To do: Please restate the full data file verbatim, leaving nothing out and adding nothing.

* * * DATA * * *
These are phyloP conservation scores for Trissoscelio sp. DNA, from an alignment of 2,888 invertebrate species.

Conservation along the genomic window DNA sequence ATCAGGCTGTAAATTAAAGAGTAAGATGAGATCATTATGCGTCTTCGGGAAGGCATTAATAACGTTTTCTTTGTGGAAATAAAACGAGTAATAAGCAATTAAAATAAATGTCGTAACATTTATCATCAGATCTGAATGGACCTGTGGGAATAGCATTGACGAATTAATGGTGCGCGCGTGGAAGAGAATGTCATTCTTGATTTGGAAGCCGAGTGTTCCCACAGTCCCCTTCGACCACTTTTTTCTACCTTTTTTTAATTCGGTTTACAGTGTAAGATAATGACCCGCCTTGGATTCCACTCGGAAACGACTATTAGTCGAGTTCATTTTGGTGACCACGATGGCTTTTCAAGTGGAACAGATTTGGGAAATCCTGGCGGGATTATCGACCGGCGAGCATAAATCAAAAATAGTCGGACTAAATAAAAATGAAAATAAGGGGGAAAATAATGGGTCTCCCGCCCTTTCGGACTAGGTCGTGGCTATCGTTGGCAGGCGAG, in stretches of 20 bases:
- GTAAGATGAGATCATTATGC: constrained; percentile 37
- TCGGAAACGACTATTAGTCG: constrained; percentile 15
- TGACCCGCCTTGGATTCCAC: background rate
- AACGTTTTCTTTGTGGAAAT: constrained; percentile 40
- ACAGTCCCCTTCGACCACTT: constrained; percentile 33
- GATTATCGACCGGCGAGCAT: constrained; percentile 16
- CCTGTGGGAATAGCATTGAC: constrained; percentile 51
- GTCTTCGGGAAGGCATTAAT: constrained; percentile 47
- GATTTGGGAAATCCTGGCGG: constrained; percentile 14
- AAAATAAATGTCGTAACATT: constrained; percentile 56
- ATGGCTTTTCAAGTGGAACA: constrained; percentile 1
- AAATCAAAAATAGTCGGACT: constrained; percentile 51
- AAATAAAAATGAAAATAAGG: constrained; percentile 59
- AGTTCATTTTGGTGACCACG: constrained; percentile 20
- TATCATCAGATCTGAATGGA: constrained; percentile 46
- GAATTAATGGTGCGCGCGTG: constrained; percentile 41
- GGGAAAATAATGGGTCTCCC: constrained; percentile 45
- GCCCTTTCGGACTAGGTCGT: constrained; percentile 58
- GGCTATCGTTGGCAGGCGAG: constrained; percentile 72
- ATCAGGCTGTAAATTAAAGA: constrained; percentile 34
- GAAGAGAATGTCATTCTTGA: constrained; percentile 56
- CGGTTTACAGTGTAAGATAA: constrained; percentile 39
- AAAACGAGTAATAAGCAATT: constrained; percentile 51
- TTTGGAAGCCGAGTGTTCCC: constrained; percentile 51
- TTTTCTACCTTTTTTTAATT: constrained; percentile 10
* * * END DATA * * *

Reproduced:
These are phyloP conservation scores for Trissoscelio sp. DNA, from an alignment of 2,888 invertebrate species.

Conservation along the genomic window DNA sequence ATCAGGCTGTAAATTAAAGAGTAAGATGAGATCATTATGCGTCTTCGGGAAGGCATTAATAACGTTTTCTTTGTGGAAATAAAACGAGTAATAAGCAATTAAAATAAATGTCGTAACATTTATCATCAGATCTGAATGGACCTGTGGGAATAGCATTGACGAATTAATGGTGCGCGCGTGGAAGAGAATGTCATTCTTGATTTGGAAGCCGAGTGTTCCCACAGTCCCCTTCGACCACTTTTTTCTACCTTTTTTTAATTCGGTTTACAGTGTAAGATAATGACCCGCCTTGGATTCCACTCGGAAACGACTATTAGTCGAGTTCATTTTGGTGACCACGATGGCTTTTCAAGTGGAACAGATTTGGGAAATCCTGGCGGGATTATCGACCGGCGAGCATAAATCAAAAATAGTCGGACTAAATAAAAATGAAAATAAGGGGGAAAATAATGGGTCTCCCGCCCTTTCGGACTAGGTCGTGGCTATCGTTGGCAGGCGAG, in stretches of 20 bases:
- GTAAGATGAGATCATTATGC: constrained; percentile 37
- TCGGAAACGACTATTAGTCG: constrained; percentile 15
- TGACCCGCCTTGGATTCCAC: background rate
- AACGTTTTCTTTGTGGAAAT: constrained; percentile 40
- ACAGTCCCCTTCGACCACTT: constrained; percentile 33
- GATTATCGACCGGCGAGCAT: constrained; percentile 16
- CCTGTGGGAATAGCATTGAC: constrained; percentile 51
- GTCTTCGGGAAGGCATTAAT: constrained; percentile 47
- GATTTGGGAAATCCTGGCGG: constrained; percentile 14
- AAAATAAATGTCGTAACATT: constrained; percentile 56
- ATGGCTTTTCAAGTGGAACA: constrained; percentile 1
- AAATCAAAAATAGTCGGACT: constrained; percentile 51
- AAATAAAAATGAAAATAAGG: constrained; percentile 59
- AGTTCATTTTGGTGACCACG: constrained; percentile 20
- TATCATCAGATCTGAATGGA: constrained; percentile 46
- GAATTAATGGTGCGCGCGTG: constrained; percentile 41
- GGGAAAATAATGGGTCTCCC: constrained; percentile 45
- GCCCTTTCGGACTAGGTCGT: constrained; percentile 58
- GGCTATCGTTGGCAGGCGAG: constrained; percentile 72
- ATCAGGCTGTAAATTAAAGA: constrained; percentile 34
- GAAGAGAATGTCATTCTTGA: constrained; percentile 56
- CGGTTTACAGTGTAAGATAA: constrained; percentile 39
- AAAACGAGTAATAAGCAATT: constrained; percentile 51
- TTTGGAAGCCGAGTGTTCCC: constrained; percentile 51
- TTTTCTACCTTTTTTTAATT: constrained; percentile 10